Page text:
Growing, processing and manufacturing cotton is a major global industry. In the United States, more than 200,000 domestic jobs are related to cotton production and processing, with an aggregate influence of about $35 billion on the annual U.S. gross domestic product. The fibers that have woven themselves into so many lives, however, are seen by bioenergy researchers as merely dozens of cellulose coils. These coils are of interest because cellulose is a target biomass for making biofuels.
This is one of the reasons that the DOE Joint Genome Institute sequenced the simplest cotton genome (Gossypiumraimondii) under the Community Sequencing Program. In the December 20, 2012 edition of Nature, a high-quality draft assembly of the genome was published by an international consortium of researchers from 31 institutions, including the DOE JGI. The team also did a comparative analysis of cotton genomes, which allowed them to trace the plant’s evolution from the wild varieties to the domesticated species now associated with textile production.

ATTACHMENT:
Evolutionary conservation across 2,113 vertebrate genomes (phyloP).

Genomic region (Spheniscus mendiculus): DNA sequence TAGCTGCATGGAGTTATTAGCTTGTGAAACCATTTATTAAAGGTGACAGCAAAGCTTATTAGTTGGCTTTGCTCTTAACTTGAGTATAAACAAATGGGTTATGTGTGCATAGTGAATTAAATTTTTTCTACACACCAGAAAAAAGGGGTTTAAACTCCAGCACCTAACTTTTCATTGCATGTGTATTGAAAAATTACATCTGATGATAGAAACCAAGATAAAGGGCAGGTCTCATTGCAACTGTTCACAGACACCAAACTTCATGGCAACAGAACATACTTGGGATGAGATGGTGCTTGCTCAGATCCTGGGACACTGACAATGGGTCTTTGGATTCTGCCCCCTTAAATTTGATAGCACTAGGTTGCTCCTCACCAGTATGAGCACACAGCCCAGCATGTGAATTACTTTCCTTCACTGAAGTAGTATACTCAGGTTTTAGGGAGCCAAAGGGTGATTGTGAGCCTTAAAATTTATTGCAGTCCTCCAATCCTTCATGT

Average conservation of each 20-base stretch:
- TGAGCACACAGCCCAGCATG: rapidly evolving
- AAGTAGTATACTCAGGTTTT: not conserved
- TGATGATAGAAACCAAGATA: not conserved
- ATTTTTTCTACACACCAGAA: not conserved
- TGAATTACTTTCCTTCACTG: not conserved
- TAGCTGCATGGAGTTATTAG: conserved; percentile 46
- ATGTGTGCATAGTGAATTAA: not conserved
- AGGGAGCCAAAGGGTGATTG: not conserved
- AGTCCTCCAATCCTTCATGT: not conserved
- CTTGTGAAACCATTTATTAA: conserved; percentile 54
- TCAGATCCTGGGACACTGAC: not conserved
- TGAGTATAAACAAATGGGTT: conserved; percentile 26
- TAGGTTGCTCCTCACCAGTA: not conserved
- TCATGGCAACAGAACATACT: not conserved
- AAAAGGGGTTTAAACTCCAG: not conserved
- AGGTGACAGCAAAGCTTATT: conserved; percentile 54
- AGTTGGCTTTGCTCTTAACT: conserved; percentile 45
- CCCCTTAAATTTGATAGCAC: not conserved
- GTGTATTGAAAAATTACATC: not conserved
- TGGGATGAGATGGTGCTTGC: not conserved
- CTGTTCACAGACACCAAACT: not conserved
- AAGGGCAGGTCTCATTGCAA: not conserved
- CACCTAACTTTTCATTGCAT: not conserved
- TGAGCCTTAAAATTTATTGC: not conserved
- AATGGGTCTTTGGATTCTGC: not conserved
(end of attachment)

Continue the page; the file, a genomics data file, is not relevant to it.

“This cotton data will help accelerate the study of gene function, particularly cellulose biosynthesis, the understanding of which is fundamental to improved biofuels production,” said Jeremy Schmutz, head of the DOE JGI Plant Program and a faculty investigator at the HudsonAlpha Institute for Biotechnology. “In addition, the unique structure of the cotton fiber makes it useful in bioremediation, and accelerated cotton crop improvement also promises to improve water efficiency and reduce pesticide use.”